A Self-Imposed Charter: Marines Take the Initiative to Record their Own Histories

By: Kyle Watts


Marines bear the responsibility of honoring and preserving our heritage. We are instilled with the significance of our history from the moment we set foot on the yellow footprints. The qualities that define Ma­rines and differentiate us from the rest of the military are derived from many timeless examples set across the past 250 years.

To capture the spirit of this heritage, organizations like the USMC History Division are charged with recording, pre­serving, safeguarding, and disseminating volumes on the cumulative experience of Marines. While these official histories magnificently document the Corps’ achieve­ments, the sheer volume of in­for­mation available leaves the work incomplete.

Every Marine possesses a story worth telling. Individuals from each Military Occupational Specialty (MOS) create a unique slice of Marine Corps history, in many cases known only to those involved in that community. The stories from these niches energize and animate the details of an official history, describing not only what happened, but illuminating what it was like to be there. As time progresses, much of this history will only be passed on through individuals or groups who take it upon themselves to do so.

For one group of Marines representing an eliminated MOS, this self-imposed charter is not taken lightly. The veterans of the USMC Vietnam Tankers Association (VTA) are setting the example for other groups or individuals exploring options to preserve their own history.

The VTA launched its historical pres­er­vation efforts in 1998, even before the organization’s incorporation. Volume one, issue one of the VTA’s signature pub­lication, “Sponson Box,” was mailed out as a one-page document advertising an upcoming reunion for the 30th an­niversary of the Tet Offensive. It listed the names of the tank officers killed in action in Vietnam from 1st and 3rd Tank Battalions.

The VTA began as a chapter of a broad­er organization, the Marine Corps Tankers Association (MCTA). At the time of the newsletter’s publication, World War II or Korean War tankers filled out the MCTA. As the veterans from Vietnam neared retirement and watched their children grow families of their own, many found a renewed desire to connect with their buddies from the war. The first “Sponson Box” call went out and the group planted roots. In 1999, the USMC VTA was established as a non­profit organization.

The VTA eventually separated from the MCTA as its own entity, allowing it the freedom to financially support its own activities and priorities. While many of the veterans retained membership with the MCTA, the new association flourished. Any Marine of any MOS who served with a tank or Ontos battalion in Vietnam was eligible to join. Membership peaked at over 500 members around 10 years after the association was established. Today, some 400 veterans retain VTA membership. These include tankers, mechanics, various support MOSs, and even several infantry Marines who did not serve directly under a tank battalion, but credit tanks with keeping them alive through their time in country.

USCMC VTA President John Wear, right, inspects an M48 “Patton” tank at Fort Benning, Ga., in 2018. (Photo courtesy of USMC VTA)

VTA events focus on a structured ef­fort and purpose, described in the as­sociation’s motto: “Ensuring our legacy through reunion, renewal, and remem­brance.” Individual members passionately carry out the spirit of this creed through their financial support and avid partici­pation in the group’s events and historical programs. The VTA’s methods of ensur­ing that legacy and preserving their his­tory evolved significantly since the first volume of the “Sponson Box” was mailed out 25 years ago.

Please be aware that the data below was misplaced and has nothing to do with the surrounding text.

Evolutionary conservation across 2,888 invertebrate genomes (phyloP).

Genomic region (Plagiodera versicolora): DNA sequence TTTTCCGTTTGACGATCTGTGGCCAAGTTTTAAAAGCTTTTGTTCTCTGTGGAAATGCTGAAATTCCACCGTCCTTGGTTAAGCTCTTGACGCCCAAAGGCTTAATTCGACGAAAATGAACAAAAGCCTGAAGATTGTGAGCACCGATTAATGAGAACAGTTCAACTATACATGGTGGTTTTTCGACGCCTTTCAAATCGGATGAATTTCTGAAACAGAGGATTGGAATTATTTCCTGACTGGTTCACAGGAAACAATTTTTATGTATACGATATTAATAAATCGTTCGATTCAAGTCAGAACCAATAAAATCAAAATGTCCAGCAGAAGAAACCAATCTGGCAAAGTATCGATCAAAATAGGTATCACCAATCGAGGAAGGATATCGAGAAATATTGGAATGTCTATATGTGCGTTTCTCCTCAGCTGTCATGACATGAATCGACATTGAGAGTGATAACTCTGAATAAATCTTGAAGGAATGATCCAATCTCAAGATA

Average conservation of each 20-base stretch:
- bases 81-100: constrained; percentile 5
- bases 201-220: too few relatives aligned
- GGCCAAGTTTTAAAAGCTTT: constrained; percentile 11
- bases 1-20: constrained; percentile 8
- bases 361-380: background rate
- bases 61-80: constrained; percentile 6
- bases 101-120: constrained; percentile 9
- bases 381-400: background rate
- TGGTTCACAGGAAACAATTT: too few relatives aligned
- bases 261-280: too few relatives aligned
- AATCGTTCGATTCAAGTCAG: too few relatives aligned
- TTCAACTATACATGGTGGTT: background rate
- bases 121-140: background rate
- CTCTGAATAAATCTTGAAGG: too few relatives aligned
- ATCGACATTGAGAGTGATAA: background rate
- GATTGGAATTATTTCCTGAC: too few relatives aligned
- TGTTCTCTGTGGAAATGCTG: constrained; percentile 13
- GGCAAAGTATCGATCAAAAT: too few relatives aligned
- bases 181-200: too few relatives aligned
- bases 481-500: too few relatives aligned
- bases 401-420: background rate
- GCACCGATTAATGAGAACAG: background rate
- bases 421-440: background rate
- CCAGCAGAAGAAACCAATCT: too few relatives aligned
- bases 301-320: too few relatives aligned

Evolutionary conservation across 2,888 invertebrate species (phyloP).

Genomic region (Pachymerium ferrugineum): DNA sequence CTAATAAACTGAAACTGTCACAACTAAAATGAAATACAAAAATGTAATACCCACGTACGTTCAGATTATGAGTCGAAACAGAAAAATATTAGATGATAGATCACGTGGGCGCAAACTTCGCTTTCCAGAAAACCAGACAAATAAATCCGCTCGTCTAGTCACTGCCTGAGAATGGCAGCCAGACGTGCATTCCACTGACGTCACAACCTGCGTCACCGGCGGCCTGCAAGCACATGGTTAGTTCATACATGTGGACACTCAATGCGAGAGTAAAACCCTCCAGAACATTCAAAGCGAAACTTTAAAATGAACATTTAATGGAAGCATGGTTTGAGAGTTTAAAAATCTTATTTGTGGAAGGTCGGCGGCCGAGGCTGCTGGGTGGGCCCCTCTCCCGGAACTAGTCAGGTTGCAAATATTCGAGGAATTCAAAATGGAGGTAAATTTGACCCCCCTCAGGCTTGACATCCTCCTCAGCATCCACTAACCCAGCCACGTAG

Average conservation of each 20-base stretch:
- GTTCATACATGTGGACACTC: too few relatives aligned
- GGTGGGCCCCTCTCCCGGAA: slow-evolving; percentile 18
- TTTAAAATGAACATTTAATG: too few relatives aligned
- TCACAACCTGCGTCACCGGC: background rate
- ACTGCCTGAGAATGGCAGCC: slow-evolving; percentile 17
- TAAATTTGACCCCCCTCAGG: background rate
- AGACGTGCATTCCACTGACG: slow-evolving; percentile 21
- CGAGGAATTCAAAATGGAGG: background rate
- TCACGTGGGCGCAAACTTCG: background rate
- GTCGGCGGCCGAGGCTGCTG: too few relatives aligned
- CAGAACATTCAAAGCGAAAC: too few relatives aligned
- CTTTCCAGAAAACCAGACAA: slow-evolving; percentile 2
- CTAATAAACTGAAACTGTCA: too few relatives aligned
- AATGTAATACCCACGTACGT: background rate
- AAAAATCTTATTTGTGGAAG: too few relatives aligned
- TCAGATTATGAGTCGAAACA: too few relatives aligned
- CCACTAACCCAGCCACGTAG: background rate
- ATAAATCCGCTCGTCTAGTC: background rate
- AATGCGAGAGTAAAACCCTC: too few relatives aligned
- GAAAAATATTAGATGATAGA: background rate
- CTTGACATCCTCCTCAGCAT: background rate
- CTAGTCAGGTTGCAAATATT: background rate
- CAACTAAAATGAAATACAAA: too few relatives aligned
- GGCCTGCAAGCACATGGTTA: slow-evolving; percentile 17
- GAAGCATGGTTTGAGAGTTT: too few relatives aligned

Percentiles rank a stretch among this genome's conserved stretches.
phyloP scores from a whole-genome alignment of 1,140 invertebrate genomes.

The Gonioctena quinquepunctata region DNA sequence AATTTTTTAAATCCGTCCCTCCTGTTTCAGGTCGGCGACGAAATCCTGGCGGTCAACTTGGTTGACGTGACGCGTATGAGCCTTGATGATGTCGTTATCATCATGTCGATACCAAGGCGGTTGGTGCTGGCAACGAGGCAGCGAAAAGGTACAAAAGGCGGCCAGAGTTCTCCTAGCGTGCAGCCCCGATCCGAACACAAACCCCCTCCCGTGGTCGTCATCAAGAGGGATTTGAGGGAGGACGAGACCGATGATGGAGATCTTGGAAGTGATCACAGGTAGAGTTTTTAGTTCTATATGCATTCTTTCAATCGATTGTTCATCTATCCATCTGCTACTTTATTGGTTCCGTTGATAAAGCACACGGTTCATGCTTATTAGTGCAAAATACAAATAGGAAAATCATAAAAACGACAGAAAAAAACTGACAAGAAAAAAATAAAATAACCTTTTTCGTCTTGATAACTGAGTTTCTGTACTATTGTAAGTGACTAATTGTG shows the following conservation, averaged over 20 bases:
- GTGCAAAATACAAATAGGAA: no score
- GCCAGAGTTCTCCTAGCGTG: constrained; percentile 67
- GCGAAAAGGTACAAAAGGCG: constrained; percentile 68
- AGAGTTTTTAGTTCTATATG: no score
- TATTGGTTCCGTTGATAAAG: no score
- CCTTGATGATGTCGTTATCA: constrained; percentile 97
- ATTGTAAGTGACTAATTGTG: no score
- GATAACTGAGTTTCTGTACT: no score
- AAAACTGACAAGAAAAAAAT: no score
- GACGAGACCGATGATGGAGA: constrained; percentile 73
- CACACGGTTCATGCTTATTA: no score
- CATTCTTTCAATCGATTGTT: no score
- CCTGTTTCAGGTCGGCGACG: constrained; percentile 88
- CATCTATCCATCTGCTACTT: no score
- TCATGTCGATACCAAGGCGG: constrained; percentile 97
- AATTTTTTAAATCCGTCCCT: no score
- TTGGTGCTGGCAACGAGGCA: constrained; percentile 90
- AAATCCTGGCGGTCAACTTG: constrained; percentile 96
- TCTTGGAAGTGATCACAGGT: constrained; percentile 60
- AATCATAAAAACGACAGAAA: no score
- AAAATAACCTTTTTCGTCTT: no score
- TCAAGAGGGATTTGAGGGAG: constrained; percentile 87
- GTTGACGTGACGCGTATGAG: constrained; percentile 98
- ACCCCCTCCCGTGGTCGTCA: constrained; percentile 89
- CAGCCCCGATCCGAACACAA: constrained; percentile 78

Member stories from the VTA’s newsletter, the “Sponson Box,” are compiled into four volumes titled “Forgotten Tracks.” These books are currently housed in various collections, such as the Library of Congress. Photo courtesy of Kyle Watts.“Sponson Box” remains the flagship publication of the VTA, and a hallmark of their historical program. Published four times a year, the magazine spans 48 pages with history, humor, association news and upcoming events. Individual Marines share their stories from Vietnam within its pages, affording them both a lasting place to see their work printed, and an audience that will understand and respond to them in the following issue. Hundreds of stories, otherwise told only in conversation around a reunion table, have been recorded and are publicly avail­able through the VTA website. Some Marines like Ben Cole have written nu­merous times for the “Sponson Box.” Cole served with Company A, 3rd Tank Battalion in Vietnam. He carried a cam­era throughout his time in combat and captured many stunning images. The newsletter provided a space for Cole to share some of his photographs with the people who would best relate to them, and explain the background stories.

Member stories from the “Sponson Box” were eventually clipped from the publication and reproduced as stand-alone books. So many writings existed from past issues that four full volumes were necessary to house them. Titled, “Forgotten Tracks: Stories from Marine Tankers in Vietnam,” each of the four books are currently included in the Library of Congress, the Texas Tech University Vietnam Center and Archive, and the Alfred M. Gray Marine Corps Research Center.

Wally Young, center, and other VTA members had the opportunity to drive their beloved tanks once again in 2022 at the National Museum of Military Vehicles in Dubois, Wyo. Courtesy of National Museum of Military Vehicles.

In 2014, the VTA added one of its most popular and widely recognized historical programs. A local news agency attended the reunion that year in San Antonio, Texas, to record the stories of veterans from the area. The recordings grew in popularity and the agency included association members from other locations. From then on, the VTA hired a professional videographer to attend each reunion and expand their video library. At their most recent reunion in Colorado Springs, Colo., during Sep­tember 2023, VTA members recorded an additional 17 interviews to be added to the collection. These included tankers and other Marines such as infantryman Gil Hernandez. Hernandez served in Vietnam with Company G, 2nd Battalion, 3rd Marines. He suffered severe wounds and was nearly killed while riding on a tank, and credits the tankers with saving his life. He is an active VTA member and has attended three reunions.